Blood Pressure: How To Manage It

Blood Pressure: How to Manage It

Do not wait until it is too late

High blood pressure has no symptoms, but it can lead to serious health problems. Over time, high blood pressure can damage the heart, blood vessels, eyes, and other organs, and it increases your risk for having a heart attack or stroke.

Did you know that one in three Americans has high blood pressure? And another 1 in 3 has prehypertension-blood pressure levels that are higher than normal but not yet in the “high” range.

What is high blood pressure?

Blood pressure is the force in the arteries when the heart beats (systolic pressure) and when the heart is at rest (diastolic pressure). It is measured in millimeters of mercury (mm Hg). High blood pressure (or hypertension) is defined in an adult as a blood pressure greater than or equal to 140 mm Hg systolic pressure, or greater than or equal to 90 mm Hg diastolic pressure.

Do I have high blood pressure?

Blood Pressure

(systolic/diastolic)

Classification

< 120/< 80

Normal

120-139/80 - 90

Prehypertension

140 - 159/90 - 99

Stage 1 hypertension

> 160/> 100

Stage 2 hypertension

> 180/> 110

Severe hypertension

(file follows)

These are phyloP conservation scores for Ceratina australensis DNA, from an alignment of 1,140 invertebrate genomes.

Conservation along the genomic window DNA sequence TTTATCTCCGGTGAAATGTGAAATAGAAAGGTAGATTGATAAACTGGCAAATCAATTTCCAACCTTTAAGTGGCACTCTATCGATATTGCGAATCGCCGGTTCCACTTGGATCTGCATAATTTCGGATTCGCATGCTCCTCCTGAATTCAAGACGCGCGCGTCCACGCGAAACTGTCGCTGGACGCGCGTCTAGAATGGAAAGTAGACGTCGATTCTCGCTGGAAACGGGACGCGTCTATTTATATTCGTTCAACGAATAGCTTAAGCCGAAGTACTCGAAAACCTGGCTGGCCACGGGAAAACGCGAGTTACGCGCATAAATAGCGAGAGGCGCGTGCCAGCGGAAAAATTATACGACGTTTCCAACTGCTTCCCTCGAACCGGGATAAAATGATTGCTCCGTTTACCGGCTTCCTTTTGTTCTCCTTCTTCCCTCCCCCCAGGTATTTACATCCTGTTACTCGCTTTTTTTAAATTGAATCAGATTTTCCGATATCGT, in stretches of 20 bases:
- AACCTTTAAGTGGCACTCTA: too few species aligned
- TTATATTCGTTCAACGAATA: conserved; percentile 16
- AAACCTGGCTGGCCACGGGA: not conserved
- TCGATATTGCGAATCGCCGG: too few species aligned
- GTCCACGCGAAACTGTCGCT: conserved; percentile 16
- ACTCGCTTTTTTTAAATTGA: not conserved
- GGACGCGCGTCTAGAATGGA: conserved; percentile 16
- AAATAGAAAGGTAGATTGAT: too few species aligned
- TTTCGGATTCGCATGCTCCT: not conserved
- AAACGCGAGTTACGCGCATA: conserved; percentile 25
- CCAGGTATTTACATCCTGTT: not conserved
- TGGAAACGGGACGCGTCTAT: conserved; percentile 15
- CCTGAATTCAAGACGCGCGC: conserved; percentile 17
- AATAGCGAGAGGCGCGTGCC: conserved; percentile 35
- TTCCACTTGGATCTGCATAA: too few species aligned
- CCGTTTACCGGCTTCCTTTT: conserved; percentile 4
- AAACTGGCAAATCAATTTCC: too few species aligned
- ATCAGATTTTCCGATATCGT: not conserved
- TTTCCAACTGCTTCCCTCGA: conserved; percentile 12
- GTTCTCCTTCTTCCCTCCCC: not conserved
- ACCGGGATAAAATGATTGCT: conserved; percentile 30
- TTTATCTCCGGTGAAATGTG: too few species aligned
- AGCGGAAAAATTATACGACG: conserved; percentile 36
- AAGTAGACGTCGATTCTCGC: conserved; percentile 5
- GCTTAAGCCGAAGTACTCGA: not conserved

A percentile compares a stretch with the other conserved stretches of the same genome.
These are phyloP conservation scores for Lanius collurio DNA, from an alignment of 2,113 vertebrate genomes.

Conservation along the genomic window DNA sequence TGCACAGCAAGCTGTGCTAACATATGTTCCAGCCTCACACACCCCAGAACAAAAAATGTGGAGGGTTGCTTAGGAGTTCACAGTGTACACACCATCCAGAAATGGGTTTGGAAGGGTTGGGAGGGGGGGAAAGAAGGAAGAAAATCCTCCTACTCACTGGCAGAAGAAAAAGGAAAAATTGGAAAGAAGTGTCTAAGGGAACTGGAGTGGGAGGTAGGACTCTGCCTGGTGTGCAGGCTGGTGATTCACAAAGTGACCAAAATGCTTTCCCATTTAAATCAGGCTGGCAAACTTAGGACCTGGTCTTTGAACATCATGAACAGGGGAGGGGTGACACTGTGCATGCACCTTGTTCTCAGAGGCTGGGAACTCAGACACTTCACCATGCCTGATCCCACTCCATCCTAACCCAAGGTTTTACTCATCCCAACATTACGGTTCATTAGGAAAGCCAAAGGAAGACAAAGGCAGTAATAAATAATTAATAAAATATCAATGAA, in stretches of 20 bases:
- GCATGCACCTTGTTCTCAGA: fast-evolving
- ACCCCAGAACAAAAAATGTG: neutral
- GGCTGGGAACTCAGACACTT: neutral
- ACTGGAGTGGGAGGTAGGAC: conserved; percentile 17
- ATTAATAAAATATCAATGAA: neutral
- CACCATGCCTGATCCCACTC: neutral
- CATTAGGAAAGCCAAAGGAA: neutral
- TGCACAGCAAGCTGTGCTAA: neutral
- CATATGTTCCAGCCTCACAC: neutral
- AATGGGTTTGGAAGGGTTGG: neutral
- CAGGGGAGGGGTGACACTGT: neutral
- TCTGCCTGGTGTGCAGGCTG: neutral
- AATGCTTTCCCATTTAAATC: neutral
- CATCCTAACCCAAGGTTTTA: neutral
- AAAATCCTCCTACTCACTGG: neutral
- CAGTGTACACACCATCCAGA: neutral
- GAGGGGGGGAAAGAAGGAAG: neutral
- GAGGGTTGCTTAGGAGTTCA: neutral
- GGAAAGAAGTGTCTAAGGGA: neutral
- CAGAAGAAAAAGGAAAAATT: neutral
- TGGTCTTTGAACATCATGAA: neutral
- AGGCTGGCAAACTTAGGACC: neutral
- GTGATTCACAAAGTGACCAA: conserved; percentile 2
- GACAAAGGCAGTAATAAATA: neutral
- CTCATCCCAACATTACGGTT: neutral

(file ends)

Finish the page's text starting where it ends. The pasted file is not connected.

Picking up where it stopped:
< = less than, > = greater than

If you have one high blood pressure test, your doctor will repeat the test to confirm a diagnosis of high blood pressure (hypertension). If you blood pressure is 140/90 or higher over time, you doctor will likely diagnose you with high blood pressure.

Am I at risk?

You may be at extra risk for high blood pressure if you:

  • Are overweight
  • Have a family history of high blood pressure
  • Eat foods high in sodium and low in potassium
  • Do not exercise regularly
  • Smoke
  • Drink a lot of alcohol (more than two drinks per day for men or more than one drink per day for women)
  • Have diabetes

Family history

”We can’t change the cards we’re dealt, just how we play the hand.”—Randy Pausch

However, you can take steps to manage blood pressure and protect your heart, no matter what your family history is!

What can you do?

Step 1: Practice weight management

If you are overweight, just losing 5 - 10% of your weight can significantly reduce your blood pressure. To lose weight, control the calories you consume and increase your physical activity. Cutting back just 500 calories per day and increasing exercise is usually enough to promote weight loss. What does 500 calories look like? One 20-fluid-ounce (fl oz) bottle of regular cola plus one regular-sized candy bar equals approximately 500 calories.

Step 2: Do not smoke

What are the benefits over time when smokers quit?

Time smoke free

Benefit

20 minutes after quitting